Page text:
What Duhigg asserts is that “replacement habits only become durable new behaviors when they are accompanied by belief.”

This statement grew out of an examination of Alcoholics Anonymous.  There the belief was in a higher power, but what has emerged is it is belief itself that makes a difference.   In other words you have to be able to believe that things will get better.

The Power of Community
We are a social species.  What that means for our ability to change habits is this:

“There’s something very powerful about groups and shared experiences.  People might be skeptical about their ability to change if they’re by themselves, but a group will convince them to suspend disbelief.”

Communities, even if it is a community made up of just one other person, “make change believable.”  For habits to change permanently people must believe that change is possible.  “Belief is easier when it occurs within a community.”

Every time someone shares a clicker success story they are helping someone else cross that bridge into belief.  The success story says change is possible.  It’s important to hear someone else say: “My horse may have started out with all these horrific behaviors, but I can handle him now.  In fact, more than that, I have a great relationship.  He’s so good! I just love him.”

Sharing that story is sharing a belief in the process.  It is helping someone else change a habit pattern of violence or learned helplessness into one of empowerment and support.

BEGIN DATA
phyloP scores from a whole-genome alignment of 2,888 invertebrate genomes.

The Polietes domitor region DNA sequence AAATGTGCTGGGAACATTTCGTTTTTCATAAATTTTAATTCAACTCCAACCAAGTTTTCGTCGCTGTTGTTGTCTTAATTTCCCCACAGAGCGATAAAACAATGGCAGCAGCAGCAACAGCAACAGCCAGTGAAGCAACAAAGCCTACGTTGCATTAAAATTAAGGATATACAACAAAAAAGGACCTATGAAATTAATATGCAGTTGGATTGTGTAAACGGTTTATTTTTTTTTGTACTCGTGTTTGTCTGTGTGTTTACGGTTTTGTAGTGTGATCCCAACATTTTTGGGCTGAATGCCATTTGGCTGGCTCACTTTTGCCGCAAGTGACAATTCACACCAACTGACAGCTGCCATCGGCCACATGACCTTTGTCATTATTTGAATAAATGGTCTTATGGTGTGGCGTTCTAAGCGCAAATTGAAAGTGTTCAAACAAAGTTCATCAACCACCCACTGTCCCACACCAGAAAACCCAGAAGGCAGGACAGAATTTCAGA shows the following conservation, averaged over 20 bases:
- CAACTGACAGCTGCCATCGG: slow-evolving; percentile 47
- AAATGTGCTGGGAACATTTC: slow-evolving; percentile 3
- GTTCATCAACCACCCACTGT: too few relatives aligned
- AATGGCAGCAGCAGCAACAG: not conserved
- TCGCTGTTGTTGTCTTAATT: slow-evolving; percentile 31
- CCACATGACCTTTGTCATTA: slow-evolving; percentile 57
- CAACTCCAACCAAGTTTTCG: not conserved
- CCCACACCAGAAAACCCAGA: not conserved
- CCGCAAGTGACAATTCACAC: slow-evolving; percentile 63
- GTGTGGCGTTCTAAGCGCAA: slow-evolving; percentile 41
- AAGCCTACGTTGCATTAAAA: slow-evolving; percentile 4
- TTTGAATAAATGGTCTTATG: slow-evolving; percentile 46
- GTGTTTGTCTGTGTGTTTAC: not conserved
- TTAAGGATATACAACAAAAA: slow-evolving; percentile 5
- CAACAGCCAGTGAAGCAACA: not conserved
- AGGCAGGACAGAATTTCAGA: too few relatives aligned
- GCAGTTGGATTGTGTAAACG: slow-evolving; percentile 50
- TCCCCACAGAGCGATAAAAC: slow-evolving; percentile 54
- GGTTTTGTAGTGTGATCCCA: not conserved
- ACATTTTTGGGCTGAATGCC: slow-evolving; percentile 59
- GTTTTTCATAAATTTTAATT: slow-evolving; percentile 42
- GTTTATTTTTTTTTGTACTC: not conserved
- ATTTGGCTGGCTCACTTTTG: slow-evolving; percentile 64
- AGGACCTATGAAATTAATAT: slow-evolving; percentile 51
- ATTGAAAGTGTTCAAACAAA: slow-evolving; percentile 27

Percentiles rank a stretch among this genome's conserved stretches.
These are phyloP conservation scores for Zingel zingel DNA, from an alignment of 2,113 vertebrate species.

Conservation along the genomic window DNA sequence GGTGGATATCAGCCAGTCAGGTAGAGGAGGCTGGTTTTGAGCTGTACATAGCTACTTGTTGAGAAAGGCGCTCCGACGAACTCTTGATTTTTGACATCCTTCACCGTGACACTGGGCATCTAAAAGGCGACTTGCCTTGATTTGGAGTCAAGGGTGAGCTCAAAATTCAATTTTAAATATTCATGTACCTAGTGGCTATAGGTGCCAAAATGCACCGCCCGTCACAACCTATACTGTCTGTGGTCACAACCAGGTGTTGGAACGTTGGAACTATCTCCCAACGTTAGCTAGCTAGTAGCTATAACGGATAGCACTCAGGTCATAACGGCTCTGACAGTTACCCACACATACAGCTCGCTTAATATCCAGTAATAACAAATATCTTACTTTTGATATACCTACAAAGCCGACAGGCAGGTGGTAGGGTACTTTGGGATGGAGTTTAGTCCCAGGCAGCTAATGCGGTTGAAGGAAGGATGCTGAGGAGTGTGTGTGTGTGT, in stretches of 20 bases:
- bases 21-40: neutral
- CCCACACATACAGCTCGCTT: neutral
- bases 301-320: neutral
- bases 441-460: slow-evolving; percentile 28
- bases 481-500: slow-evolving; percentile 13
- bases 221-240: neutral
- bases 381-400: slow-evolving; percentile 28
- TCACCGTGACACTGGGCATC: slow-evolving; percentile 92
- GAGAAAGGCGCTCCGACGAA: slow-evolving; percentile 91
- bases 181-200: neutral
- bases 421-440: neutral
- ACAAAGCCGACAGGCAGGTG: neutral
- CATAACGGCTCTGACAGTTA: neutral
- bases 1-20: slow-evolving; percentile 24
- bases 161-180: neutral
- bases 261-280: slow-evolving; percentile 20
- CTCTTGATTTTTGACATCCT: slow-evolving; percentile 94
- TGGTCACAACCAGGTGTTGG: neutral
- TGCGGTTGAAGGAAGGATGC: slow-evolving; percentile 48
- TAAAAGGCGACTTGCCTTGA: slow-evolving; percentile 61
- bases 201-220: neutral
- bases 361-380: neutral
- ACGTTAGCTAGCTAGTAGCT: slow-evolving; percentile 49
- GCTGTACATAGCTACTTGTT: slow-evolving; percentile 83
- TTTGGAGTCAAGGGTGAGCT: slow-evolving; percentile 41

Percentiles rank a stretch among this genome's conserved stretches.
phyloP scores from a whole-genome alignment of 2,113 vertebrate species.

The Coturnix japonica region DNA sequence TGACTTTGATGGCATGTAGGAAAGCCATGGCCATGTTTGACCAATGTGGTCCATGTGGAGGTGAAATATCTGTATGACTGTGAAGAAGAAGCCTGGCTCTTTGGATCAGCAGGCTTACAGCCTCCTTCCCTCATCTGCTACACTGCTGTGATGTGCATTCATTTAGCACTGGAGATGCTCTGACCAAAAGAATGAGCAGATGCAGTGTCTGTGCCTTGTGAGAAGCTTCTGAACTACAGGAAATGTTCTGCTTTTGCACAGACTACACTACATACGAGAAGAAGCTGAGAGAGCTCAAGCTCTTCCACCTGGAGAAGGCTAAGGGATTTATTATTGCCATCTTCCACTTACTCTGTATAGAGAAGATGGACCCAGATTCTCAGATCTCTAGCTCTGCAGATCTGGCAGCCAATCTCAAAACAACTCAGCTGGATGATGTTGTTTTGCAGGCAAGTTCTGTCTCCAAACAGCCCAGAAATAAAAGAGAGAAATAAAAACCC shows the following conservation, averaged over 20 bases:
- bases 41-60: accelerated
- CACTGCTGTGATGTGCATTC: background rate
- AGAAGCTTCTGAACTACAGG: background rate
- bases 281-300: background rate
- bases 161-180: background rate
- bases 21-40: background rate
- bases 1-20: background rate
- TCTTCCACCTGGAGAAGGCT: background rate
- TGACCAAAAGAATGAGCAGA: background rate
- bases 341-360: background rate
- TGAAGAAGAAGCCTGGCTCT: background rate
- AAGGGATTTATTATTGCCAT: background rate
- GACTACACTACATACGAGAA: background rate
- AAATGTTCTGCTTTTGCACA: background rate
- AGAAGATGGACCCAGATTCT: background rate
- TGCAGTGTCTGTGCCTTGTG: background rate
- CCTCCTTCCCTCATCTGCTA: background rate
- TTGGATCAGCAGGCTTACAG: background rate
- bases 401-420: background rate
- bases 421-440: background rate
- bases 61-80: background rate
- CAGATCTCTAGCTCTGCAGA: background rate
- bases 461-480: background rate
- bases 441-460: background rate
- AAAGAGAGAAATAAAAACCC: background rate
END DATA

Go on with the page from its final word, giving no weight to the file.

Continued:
“The evidence is clear: If you want to change a habit, you must find an alternative routine, and your odds of success go up dramatically when you commit to changing as part of a group.  Belief is essential, and it grows out of a communal experience, even if that community is only as large as two people.” Charles Duhigg

I have always said it would take a community to bring clicker training into the horse world.  It turns out I was more right than I knew.

Coming Next:

Keystone Habits
If our lives are made up of a series of habits, which ones do we work on to create widespread change?  In other words, is there a habit that you can create or change that would spark a chain reaction generating even more changes?  That’s the question I’ll be exploring in the next section.

Remember, if you are new to the JOY Full Horse blog, click on the JOY Full Horses tab at the top of this page to find the full table of contents and links to each of the articles I have published so far.

I hope you will want to share these articles by sending links to this blog to your friends.  But please remember this is copyrighted material.  All rights are reserved. Please do not copy any of the “Joyful Horses” articles without first getting written permission from Alexandra  Kurland, via

Also note: these articles are not intended as an instruction guide for introducing your horse to clicker training.  If you are new to clicker training and you are looking for how-to instructions, you will find what you need at my web sites: